US: Soft drinks industry backs Michelle Obama's move on school ads
The new rules will limit how beverage and food firms are allowed to advertise in schools
The American Beverage Association (ABA) has welcomed a move by the US Government to strengthen the rules on how beverage and food firms are allowed to advertise in schools.
On Tuesday (25 February), First Lady Michelle Obama announced a plan by the US Department of Agriculture (USDA) intended to phase out the advertising of high-sugar soft drinks and some food products on football scoreboards and elsewhere on school grounds, the Associated Press reported. “The idea here is simple - our classrooms should be healthy places where kids aren’t bombarded with ads for junk food,” Mrs Obama said in a statement.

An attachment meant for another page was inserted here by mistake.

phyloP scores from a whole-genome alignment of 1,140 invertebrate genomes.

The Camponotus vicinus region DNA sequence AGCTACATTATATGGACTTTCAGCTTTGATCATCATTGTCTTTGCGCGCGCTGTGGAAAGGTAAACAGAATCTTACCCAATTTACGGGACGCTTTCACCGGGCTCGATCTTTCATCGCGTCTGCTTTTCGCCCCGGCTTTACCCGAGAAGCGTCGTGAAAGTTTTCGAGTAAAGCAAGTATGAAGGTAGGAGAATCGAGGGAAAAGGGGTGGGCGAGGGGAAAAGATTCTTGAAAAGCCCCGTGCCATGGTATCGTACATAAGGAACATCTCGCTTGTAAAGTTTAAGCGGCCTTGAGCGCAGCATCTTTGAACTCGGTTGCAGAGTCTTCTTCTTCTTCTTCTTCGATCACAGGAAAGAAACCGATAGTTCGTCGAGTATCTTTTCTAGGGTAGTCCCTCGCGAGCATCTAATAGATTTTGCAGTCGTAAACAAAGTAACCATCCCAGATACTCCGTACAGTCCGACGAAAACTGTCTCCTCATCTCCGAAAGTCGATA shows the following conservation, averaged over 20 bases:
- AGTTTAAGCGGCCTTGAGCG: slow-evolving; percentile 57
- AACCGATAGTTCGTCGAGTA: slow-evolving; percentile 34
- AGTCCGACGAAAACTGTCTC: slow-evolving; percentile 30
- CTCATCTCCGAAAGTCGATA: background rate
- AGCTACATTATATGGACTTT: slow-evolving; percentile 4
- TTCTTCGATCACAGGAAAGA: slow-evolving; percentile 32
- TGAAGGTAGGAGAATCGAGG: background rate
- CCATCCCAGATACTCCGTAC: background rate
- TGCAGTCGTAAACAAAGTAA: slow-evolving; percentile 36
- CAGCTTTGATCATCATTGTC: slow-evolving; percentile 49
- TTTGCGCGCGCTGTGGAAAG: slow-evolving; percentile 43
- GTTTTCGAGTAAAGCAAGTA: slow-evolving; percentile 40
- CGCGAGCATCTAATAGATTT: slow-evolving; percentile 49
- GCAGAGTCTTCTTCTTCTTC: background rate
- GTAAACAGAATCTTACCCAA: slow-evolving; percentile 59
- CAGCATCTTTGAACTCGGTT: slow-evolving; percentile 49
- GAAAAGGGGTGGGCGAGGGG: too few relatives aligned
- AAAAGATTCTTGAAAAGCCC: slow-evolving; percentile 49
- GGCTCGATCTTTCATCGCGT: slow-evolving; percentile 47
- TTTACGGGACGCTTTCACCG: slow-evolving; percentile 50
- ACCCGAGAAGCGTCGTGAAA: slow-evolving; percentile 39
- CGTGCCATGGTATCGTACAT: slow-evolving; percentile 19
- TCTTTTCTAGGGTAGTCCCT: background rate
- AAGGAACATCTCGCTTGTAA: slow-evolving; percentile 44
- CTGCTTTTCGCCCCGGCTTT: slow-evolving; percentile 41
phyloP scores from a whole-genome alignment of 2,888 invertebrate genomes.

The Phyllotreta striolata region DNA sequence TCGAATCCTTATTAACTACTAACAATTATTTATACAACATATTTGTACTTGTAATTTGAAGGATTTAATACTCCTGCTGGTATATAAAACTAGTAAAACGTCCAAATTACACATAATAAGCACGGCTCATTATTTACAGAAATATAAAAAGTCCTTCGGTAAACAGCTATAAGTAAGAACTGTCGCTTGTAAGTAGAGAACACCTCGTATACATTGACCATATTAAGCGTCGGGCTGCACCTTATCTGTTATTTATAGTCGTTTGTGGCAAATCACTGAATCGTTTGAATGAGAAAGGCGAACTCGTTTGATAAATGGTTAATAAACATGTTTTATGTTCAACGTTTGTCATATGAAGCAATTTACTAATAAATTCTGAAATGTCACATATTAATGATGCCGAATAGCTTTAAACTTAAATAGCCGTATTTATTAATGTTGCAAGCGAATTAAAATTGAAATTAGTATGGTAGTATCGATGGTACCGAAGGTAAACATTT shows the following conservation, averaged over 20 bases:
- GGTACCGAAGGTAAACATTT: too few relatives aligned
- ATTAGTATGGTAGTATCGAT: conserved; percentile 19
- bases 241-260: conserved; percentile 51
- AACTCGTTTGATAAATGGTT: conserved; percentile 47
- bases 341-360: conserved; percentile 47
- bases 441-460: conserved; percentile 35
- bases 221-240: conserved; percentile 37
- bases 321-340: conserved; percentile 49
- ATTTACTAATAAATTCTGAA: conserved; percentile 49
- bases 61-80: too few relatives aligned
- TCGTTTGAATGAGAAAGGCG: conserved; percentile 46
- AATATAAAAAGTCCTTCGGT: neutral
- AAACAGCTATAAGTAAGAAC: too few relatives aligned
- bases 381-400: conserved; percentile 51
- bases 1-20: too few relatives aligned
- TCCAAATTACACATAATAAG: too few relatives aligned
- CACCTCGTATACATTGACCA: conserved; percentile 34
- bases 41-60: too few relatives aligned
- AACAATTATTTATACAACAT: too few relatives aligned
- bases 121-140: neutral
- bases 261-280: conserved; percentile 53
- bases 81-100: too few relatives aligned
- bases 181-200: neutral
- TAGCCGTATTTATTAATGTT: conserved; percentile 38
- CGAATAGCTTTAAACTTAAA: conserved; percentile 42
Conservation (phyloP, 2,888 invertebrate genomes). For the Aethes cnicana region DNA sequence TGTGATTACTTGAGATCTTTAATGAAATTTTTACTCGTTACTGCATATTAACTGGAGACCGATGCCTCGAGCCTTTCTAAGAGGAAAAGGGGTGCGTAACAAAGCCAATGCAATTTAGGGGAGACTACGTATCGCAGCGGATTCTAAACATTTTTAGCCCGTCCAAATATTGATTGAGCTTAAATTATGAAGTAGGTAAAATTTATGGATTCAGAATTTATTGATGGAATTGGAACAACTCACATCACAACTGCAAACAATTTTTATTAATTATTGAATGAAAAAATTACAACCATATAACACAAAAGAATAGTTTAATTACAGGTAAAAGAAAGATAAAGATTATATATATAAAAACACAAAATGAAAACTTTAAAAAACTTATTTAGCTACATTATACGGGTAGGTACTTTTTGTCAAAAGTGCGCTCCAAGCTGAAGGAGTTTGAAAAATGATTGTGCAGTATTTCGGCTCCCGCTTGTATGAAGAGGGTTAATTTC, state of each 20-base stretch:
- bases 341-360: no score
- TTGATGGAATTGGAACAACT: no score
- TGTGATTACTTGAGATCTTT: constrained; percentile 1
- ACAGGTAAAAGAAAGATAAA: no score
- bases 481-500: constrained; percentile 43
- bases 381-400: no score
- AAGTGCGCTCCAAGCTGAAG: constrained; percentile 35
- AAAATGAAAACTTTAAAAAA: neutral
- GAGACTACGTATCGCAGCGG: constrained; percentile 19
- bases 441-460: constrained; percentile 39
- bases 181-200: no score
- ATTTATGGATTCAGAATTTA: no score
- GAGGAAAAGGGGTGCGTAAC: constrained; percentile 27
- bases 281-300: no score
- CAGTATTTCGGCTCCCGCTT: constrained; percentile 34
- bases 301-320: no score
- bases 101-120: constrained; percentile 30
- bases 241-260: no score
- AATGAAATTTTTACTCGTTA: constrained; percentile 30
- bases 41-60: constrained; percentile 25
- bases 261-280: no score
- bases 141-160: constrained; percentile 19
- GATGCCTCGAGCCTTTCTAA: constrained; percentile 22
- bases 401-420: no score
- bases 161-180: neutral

The ABA, which represents the major US soft drinks producers, said it supported Michelle Obama’s "common sense" efforts to “strengthen school wellness policies”.
“Our industry helped lead the way with our voluntary national School Beverage Guidelines, which removed full-calorie soft drinks, cut beverage calories in schools nationwide by 90% and set the stage for the US Department of Agriculture’s (USDA) regulations that take effect in schools this July,” said ABA president & CEO Susan Neely.
“Now, we look forward to working with the USDA on their proposed rule to align food and beverage signage in schools with the new regulations as the logical next step.”
The new measures are part of Michelle Obama's “Let’s Move” campaign, aimied at tackling childhood obesity in the US.
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